I grew up just blocks away from Disneyland, which doubled, during the summer, as my day-care center. My parents would drop me off at the front gate at 8 every morning and pick me back up at 5. When I was 9 or 10, my father built a smaller version of the Swiss Family Robinson Treehouse, supposedly so I could sleep up there on warm summer evenings and watch the aerial fireworks over “The Happiest Place on Earth” from my bunk. Unfortunately, my dad, who wasn’t getting along so well with my mom at the time, took over the treehouse shortly after building it and turned it into his own little bachelor pad, complete with a Coleman stove and a rope ladder that he’d pull up every evening to keep the rest of us out.
After a very long stint mixing drinks and waiting tables, I got a masters degree in Creative Writing, Fiction from UCI and ended up, logically enough, working for a publishing company specializing in how-to books about computers. But who wants to be known as a computer writer? So I became a ski writer. Because it seemed fun at the time. When I realized I no longer had anything new to say about Aspen or Vail, I went to work for Sunset, landing a job in the marketing department writing a newsletter for grocery store executives. My job was to call busy brand executives at General Foods and get them to explain to me the difference between Light and Low-Fat mayonnaise (I’m still confused). Eventually I was promoted to travel writer and instead of writing about mayonnaise, waxed eloquently about roller-blading, pinepeds, lighthouses, and other exciting topics.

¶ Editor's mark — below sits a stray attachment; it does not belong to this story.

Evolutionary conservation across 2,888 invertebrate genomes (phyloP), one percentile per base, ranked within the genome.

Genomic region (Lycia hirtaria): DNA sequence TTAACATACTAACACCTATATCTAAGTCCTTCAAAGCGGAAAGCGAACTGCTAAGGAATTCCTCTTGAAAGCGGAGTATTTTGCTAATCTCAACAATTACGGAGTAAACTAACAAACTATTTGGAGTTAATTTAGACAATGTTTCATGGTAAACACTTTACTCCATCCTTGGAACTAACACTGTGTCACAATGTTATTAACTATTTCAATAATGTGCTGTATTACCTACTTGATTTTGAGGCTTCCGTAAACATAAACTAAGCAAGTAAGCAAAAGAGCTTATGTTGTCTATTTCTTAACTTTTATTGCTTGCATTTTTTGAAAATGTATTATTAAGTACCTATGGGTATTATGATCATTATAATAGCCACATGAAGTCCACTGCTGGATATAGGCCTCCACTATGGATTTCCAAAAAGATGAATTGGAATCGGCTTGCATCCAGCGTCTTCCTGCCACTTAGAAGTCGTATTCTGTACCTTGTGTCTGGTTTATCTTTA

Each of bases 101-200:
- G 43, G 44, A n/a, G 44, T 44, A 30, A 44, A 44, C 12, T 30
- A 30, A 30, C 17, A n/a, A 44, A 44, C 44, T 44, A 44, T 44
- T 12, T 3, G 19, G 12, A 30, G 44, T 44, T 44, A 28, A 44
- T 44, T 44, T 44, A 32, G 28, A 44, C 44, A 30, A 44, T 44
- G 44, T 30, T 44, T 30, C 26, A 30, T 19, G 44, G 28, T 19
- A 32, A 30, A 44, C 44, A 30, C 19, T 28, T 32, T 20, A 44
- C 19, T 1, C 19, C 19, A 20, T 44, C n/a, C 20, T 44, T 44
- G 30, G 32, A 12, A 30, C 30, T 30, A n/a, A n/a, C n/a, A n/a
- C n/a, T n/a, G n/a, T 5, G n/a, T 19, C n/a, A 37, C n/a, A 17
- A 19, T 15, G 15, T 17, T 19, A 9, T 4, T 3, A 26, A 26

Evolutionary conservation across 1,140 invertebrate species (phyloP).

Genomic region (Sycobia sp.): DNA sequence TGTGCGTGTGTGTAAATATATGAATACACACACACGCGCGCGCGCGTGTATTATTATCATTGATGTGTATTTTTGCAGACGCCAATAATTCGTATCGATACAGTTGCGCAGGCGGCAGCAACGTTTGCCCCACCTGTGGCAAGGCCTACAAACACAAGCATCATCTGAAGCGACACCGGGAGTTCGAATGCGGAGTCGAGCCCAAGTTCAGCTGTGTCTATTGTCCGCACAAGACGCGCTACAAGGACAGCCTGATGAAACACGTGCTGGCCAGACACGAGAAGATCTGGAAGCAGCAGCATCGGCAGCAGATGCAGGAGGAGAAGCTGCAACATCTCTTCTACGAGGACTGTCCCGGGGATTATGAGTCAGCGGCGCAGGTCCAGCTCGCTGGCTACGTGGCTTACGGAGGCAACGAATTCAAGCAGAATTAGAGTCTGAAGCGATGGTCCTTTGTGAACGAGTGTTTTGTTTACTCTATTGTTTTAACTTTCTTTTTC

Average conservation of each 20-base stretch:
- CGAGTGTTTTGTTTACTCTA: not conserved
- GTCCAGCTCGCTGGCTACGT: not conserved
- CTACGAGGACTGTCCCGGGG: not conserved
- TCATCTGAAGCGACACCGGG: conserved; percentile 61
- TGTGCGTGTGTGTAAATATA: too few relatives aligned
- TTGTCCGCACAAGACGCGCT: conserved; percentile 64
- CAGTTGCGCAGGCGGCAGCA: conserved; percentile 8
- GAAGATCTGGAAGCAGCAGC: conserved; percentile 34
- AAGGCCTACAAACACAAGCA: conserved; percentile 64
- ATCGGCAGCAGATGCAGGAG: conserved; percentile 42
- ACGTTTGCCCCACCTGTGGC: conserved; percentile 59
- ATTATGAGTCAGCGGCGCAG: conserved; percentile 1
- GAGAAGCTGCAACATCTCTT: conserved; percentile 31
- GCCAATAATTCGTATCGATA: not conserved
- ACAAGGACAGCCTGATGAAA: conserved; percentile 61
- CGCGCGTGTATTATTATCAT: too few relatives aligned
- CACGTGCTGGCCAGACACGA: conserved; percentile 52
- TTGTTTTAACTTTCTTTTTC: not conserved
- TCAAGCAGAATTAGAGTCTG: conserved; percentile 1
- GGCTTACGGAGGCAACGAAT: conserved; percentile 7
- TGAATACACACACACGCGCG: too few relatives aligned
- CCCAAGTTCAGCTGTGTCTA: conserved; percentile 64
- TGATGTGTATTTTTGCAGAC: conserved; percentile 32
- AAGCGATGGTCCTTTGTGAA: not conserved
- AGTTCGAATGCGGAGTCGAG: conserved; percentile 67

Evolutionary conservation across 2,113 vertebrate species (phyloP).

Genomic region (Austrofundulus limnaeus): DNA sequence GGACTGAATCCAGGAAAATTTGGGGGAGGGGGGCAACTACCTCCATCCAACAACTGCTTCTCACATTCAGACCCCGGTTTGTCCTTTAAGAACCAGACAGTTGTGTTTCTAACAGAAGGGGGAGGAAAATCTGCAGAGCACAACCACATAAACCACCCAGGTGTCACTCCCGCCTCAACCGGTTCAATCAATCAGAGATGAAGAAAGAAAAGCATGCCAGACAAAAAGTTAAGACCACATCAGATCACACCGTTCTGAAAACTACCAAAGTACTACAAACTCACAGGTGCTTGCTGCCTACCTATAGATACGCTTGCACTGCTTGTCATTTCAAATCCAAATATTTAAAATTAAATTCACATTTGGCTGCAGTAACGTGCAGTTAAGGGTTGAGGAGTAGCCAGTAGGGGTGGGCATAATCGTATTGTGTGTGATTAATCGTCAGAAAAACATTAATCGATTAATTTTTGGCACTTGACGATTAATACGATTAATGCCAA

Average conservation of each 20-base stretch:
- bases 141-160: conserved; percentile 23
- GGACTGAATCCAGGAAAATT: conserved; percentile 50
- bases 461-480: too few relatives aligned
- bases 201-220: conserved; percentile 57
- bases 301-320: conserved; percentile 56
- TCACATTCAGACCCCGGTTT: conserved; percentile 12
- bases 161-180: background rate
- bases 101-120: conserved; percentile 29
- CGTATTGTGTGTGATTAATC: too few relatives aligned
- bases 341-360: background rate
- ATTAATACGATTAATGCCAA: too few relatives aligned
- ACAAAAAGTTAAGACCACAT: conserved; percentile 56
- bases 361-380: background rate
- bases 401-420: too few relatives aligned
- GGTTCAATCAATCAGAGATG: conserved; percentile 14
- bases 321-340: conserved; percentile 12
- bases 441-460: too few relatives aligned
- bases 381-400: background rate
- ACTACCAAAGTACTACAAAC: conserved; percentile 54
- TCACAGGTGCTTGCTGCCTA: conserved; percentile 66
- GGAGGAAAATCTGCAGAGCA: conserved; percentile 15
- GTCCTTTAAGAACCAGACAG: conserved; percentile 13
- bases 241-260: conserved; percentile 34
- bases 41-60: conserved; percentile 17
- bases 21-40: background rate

Now I write for a dozen or so different magazines, some you’d know and some neither one of us has ever heard of. The first story I ever wrote for National Geographic Traveler was picked by Bill Bryson for Best American Travel Writing 2000. That got me to Berlin, Paris, Vancouver, and a few other places until they sent me on a 10-day trip down the Colorado River to recreate John Wesley Powell’s epic 1869 expedition. I turned in that story a year late. Because I had nothing to say. One day on the river was like the next. You get up, you float, you make camp, eat, drink and go to sleep. Day after day. Suffice it to say that “nature” is not my thing. I need people. Characters (my background, remember, is as a fiction writer). I’ve won lots of awards. Some more impressive than others (my favorite is one I got from Scotland; they wanted me to wear a kilt in Edinburgh when they gave it to me). But every writer I know has won “some” award or another, so don’t be too impressed by that.
I started this blog because I felt that the things that were most interesting to me in traveling were exactly the things my editors didn’t want me to write about. All those little short stories I experienced while traveling to Cuba or Malaysia or Spain ended up as unpublishable notes in a hundred different notebooks where they died a lonely death in one of my file cabinets. So sad. Having spent more time in Disneyland than I care to remember, it’s always seemed to me that the most interesting stories happen behind the scenes—not what Mickey and Minnie do while on Main Street but what they do when they disappear behind those secret doors. At least those are the stories that interest me the most. And the stories you’re most likely to read here.